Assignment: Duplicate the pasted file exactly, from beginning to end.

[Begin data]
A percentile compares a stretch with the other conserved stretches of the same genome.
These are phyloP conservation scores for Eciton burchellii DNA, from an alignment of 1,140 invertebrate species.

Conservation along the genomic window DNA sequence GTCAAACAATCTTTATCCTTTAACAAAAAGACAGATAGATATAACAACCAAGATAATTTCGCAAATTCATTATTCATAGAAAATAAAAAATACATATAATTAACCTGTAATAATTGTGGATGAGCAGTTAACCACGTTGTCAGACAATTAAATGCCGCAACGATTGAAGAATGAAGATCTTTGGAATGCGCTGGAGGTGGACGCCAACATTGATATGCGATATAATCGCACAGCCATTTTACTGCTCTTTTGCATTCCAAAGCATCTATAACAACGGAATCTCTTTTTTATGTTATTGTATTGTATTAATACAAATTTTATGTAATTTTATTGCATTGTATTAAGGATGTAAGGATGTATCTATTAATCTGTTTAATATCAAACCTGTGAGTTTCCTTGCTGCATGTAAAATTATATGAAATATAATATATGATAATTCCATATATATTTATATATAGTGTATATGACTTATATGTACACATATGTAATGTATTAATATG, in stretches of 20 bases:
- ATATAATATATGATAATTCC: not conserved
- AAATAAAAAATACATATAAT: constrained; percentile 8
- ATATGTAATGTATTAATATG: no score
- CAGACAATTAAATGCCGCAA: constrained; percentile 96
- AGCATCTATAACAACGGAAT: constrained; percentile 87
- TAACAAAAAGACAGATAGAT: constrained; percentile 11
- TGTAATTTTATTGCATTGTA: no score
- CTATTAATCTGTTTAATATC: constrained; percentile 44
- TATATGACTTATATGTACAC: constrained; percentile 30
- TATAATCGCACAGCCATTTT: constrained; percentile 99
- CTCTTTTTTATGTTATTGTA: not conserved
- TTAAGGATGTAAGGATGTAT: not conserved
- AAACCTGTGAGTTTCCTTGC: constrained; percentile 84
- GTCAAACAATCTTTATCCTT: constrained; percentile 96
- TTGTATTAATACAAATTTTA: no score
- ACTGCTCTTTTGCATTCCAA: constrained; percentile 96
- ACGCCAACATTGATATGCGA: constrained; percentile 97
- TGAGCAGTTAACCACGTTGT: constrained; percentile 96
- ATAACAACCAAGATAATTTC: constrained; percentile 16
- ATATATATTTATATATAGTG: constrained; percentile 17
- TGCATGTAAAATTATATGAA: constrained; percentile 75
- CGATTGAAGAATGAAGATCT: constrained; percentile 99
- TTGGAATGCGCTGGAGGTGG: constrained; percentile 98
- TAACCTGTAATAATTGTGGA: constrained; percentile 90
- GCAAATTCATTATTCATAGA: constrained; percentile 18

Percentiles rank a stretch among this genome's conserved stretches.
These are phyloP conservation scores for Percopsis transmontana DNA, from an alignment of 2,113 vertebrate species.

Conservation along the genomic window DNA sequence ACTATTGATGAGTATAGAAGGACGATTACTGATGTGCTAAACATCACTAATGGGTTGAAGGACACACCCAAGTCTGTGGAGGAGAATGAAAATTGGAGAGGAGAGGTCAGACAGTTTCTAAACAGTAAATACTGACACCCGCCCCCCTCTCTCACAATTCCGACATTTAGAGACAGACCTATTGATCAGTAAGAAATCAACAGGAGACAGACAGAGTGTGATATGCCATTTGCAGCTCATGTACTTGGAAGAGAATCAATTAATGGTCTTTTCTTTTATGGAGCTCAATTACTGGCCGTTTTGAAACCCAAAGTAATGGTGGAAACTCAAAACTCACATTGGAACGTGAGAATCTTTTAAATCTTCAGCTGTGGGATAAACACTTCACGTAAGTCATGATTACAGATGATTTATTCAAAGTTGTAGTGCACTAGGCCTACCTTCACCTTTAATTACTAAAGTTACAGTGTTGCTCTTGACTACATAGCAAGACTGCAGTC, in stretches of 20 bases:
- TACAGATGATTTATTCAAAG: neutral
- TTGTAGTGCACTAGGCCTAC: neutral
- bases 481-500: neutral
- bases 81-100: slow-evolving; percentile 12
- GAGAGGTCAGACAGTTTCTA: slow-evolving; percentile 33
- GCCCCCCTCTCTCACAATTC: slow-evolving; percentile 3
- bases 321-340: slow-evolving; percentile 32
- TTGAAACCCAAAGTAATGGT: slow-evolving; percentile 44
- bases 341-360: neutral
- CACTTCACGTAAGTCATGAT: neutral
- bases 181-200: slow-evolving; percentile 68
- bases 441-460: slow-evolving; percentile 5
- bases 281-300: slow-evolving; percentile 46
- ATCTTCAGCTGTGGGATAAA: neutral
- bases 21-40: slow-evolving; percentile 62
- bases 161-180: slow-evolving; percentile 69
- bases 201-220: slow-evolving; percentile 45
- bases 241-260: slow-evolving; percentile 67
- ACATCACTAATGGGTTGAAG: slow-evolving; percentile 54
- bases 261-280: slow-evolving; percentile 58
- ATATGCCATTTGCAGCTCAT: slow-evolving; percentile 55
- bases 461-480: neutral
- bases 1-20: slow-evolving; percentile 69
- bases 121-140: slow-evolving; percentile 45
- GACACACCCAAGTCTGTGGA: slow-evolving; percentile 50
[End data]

A percentile compares a stretch with the other conserved stretches of the same genome.
These are phyloP conservation scores for Eciton burchellii DNA, from an alignment of 1,140 invertebrate species.

Conservation along the genomic window DNA sequence GTCAAACAATCTTTATCCTTTAACAAAAAGACAGATAGATATAACAACCAAGATAATTTCGCAAATTCATTATTCATAGAAAATAAAAAATACATATAATTAACCTGTAATAATTGTGGATGAGCAGTTAACCACGTTGTCAGACAATTAAATGCCGCAACGATTGAAGAATGAAGATCTTTGGAATGCGCTGGAGGTGGACGCCAACATTGATATGCGATATAATCGCACAGCCATTTTACTGCTCTTTTGCATTCCAAAGCATCTATAACAACGGAATCTCTTTTTTATGTTATTGTATTGTATTAATACAAATTTTATGTAATTTTATTGCATTGTATTAAGGATGTAAGGATGTATCTATTAATCTGTTTAATATCAAACCTGTGAGTTTCCTTGCTGCATGTAAAATTATATGAAATATAATATATGATAATTCCATATATATTTATATATAGTGTATATGACTTATATGTACACATATGTAATGTATTAATATG, in stretches of 20 bases:
- ATATAATATATGATAATTCC: not conserved
- AAATAAAAAATACATATAAT: constrained; percentile 8
- ATATGTAATGTATTAATATG: no score
- CAGACAATTAAATGCCGCAA: constrained; percentile 96
- AGCATCTATAACAACGGAAT: constrained; percentile 87
- TAACAAAAAGACAGATAGAT: constrained; percentile 11
- TGTAATTTTATTGCATTGTA: no score
- CTATTAATCTGTTTAATATC: constrained; percentile 44
- TATATGACTTATATGTACAC: constrained; percentile 30
- TATAATCGCACAGCCATTTT: constrained; percentile 99
- CTCTTTTTTATGTTATTGTA: not conserved
- TTAAGGATGTAAGGATGTAT: not conserved
- AAACCTGTGAGTTTCCTTGC: constrained; percentile 84
- GTCAAACAATCTTTATCCTT: constrained; percentile 96
- TTGTATTAATACAAATTTTA: no score
- ACTGCTCTTTTGCATTCCAA: constrained; percentile 96
- ACGCCAACATTGATATGCGA: constrained; percentile 97
- TGAGCAGTTAACCACGTTGT: constrained; percentile 96
- ATAACAACCAAGATAATTTC: constrained; percentile 16
- ATATATATTTATATATAGTG: constrained; percentile 17
- TGCATGTAAAATTATATGAA: constrained; percentile 75
- CGATTGAAGAATGAAGATCT: constrained; percentile 99
- TTGGAATGCGCTGGAGGTGG: constrained; percentile 98
- TAACCTGTAATAATTGTGGA: constrained; percentile 90
- GCAAATTCATTATTCATAGA: constrained; percentile 18

Percentiles rank a stretch among this genome's conserved stretches.
These are phyloP conservation scores for Percopsis transmontana DNA, from an alignment of 2,113 vertebrate species.

Conservation along the genomic window DNA sequence ACTATTGATGAGTATAGAAGGACGATTACTGATGTGCTAAACATCACTAATGGGTTGAAGGACACACCCAAGTCTGTGGAGGAGAATGAAAATTGGAGAGGAGAGGTCAGACAGTTTCTAAACAGTAAATACTGACACCCGCCCCCCTCTCTCACAATTCCGACATTTAGAGACAGACCTATTGATCAGTAAGAAATCAACAGGAGACAGACAGAGTGTGATATGCCATTTGCAGCTCATGTACTTGGAAGAGAATCAATTAATGGTCTTTTCTTTTATGGAGCTCAATTACTGGCCGTTTTGAAACCCAAAGTAATGGTGGAAACTCAAAACTCACATTGGAACGTGAGAATCTTTTAAATCTTCAGCTGTGGGATAAACACTTCACGTAAGTCATGATTACAGATGATTTATTCAAAGTTGTAGTGCACTAGGCCTACCTTCACCTTTAATTACTAAAGTTACAGTGTTGCTCTTGACTACATAGCAAGACTGCAGTC, in stretches of 20 bases:
- TACAGATGATTTATTCAAAG: neutral
- TTGTAGTGCACTAGGCCTAC: neutral
- bases 481-500: neutral
- bases 81-100: slow-evolving; percentile 12
- GAGAGGTCAGACAGTTTCTA: slow-evolving; percentile 33
- GCCCCCCTCTCTCACAATTC: slow-evolving; percentile 3
- bases 321-340: slow-evolving; percentile 32
- TTGAAACCCAAAGTAATGGT: slow-evolving; percentile 44
- bases 341-360: neutral
- CACTTCACGTAAGTCATGAT: neutral
- bases 181-200: slow-evolving; percentile 68
- bases 441-460: slow-evolving; percentile 5
- bases 281-300: slow-evolving; percentile 46
- ATCTTCAGCTGTGGGATAAA: neutral
- bases 21-40: slow-evolving; percentile 62
- bases 161-180: slow-evolving; percentile 69
- bases 201-220: slow-evolving; percentile 45
- bases 241-260: slow-evolving; percentile 67
- ACATCACTAATGGGTTGAAG: slow-evolving; percentile 54
- bases 261-280: slow-evolving; percentile 58
- ATATGCCATTTGCAGCTCAT: slow-evolving; percentile 55
- bases 461-480: neutral
- bases 1-20: slow-evolving; percentile 69
- bases 121-140: slow-evolving; percentile 45
- GACACACCCAAGTCTGTGGA: slow-evolving; percentile 50